Last weekend I visited my parents. And as always, they had some computer stuff to fix for me. Something with the printer which wasn’t printing. Ok, the printer was fixed quite quickly but while I used that Notebook I really thought I could need some updates. The installed OS was Ubuntu 10.04 “Lucid Lynx” which is around 2 years old. Well, Ubuntu can do release upgrades pretty comfortable via one simple command, so hey, what could possibly go wrong? It turns out: Wifi can.
The Notebook has a RT5392-chip from Ralink. Ralink is one of those chinese manufacturers that floods the market with terrible low-quality but super cheap and terribly supported hardware. Oh my god, why did I run that stupid
So, first, everything just seemed fine. Wifi was active and it connected to the configured network. However the speed was terrible. I didn’t get more than ~1,5Mbit/sec. Therefore I got random disconnects. Ok, if I don’t want my parents calling me everyday I had to fix this. The problem was easy. Ralink’s Linux driver is made made for Linux kernels till around 2.6.something. Ubuntu ships with a kernel version 3.13. Luckily the driver’s source code is available on the Ralink’s website. This took me quite a while, the driver is hidden behind a “please-register-first”-wall. But for anyone interested, you can get it here: http://www.mediatek.com/en/downloads/rt539x-pcie/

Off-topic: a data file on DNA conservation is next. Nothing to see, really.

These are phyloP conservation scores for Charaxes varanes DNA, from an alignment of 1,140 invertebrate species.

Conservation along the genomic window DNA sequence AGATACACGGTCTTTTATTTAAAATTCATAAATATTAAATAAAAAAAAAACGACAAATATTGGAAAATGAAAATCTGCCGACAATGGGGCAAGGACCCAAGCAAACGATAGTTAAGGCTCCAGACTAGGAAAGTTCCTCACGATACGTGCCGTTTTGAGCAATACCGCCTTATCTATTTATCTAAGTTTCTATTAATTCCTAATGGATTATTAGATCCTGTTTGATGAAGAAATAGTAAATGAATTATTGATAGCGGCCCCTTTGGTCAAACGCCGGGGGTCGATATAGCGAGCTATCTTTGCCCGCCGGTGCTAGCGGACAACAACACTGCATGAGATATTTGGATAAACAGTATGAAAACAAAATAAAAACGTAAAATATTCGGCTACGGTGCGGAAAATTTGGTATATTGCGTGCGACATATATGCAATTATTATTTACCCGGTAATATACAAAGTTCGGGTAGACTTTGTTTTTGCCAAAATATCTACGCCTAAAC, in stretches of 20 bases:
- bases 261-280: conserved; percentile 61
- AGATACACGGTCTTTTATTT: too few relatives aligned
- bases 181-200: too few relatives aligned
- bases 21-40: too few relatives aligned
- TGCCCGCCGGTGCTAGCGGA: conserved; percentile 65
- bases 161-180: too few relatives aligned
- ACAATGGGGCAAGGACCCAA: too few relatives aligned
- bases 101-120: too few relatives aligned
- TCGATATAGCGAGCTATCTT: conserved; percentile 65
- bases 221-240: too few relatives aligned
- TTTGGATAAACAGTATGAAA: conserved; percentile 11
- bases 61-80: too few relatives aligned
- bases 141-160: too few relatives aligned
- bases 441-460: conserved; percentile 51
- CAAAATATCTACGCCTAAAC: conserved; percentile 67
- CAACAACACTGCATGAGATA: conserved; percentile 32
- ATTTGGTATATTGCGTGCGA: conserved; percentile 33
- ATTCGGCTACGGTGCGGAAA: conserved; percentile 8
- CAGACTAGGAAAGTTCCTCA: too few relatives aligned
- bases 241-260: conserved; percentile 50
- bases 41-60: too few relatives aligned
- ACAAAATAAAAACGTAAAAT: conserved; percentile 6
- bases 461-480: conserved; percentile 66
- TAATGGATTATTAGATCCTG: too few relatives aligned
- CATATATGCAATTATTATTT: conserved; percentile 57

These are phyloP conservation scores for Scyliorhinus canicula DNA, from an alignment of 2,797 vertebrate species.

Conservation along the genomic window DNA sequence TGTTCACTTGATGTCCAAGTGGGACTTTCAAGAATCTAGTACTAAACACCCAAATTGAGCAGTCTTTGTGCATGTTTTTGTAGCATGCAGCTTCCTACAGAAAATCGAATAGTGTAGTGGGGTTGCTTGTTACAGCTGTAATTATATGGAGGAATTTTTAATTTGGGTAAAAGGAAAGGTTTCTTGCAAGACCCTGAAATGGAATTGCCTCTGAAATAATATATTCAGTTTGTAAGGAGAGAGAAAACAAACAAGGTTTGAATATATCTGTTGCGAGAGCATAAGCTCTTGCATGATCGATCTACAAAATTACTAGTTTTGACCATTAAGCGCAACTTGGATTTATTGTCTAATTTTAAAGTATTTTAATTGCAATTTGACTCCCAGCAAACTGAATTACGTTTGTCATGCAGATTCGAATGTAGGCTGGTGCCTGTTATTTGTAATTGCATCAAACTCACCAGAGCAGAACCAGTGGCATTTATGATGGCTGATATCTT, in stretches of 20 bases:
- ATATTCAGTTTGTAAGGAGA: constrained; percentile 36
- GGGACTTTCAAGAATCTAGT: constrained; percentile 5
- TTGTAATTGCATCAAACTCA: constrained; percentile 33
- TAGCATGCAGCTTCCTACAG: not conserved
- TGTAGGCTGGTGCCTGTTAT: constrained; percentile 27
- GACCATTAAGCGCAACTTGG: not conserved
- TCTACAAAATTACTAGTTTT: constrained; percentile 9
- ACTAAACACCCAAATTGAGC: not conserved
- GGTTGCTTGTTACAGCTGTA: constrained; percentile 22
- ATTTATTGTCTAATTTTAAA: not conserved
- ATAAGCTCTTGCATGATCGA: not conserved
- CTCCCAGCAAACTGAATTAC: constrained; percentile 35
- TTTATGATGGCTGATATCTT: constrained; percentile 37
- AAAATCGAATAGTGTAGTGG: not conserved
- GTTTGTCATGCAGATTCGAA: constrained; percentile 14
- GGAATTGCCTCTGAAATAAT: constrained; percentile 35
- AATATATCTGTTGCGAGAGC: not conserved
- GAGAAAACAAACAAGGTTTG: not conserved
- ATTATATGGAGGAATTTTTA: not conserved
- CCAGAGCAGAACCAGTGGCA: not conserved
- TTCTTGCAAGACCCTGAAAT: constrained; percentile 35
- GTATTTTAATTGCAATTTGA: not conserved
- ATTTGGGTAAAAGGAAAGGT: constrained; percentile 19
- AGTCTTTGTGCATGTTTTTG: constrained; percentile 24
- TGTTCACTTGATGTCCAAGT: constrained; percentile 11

Downloading the driver, extracting it is just straight forward. Now we need to patch the driver to work with modern kernels. Again, we are lucky. Jesse Crews from gridlox.net is maintaining two patches. The first one is meant for kernels up to 3.8 the other for kernels 3.15. You can get both at http://gridlox.net/diff/. In case of trouble, here’s a mirror: https://gist.github.com/ptrxyz/2d3c7ee10ea158cfa496
Pretty straight forward, too. Just simple .diff-patches. Apply the one matching your kernel version using
patch -p1 < the_patch.diff
To build the driver, we need kernel headers and build-essentials, of course. Both things are in the repos, so
sudo apt-get install linux-headers-generic build-essential should do.
Finally it’s time to compile:
make && sudo make install
As a last action, for me it was needed to blacklist the rt2800 kernel driver. But again, this is a one-liner
echo "blacklist rt2800pci" | sudo tee -a /etc/modprobe.d/blacklist.conf.
Anyone being a little bit familiar with Linux should be able to do this in a few minutes. Thus, here a little TL;DR :
– Make sure kernel headers and build-essentials are installed
– Download the driver from here and a patch matching your kernel version here.
– Extract, and patch
– make && make install
– blacklist the rt2800pci module
If the code compiles but you can’t modprobe the driver and you get something like
ERROR: could not insert 'rt5390sta': Exec format error you most likely used the wrong patch. Try the kernel 3.15 patch.
Consider this post as a quick guide for people who already know how to do compile a kernel module and get it running and were just looking for the relevant links and patches. Thus no DKMS and stuff. If you want it I guess you are able to set that up on your own…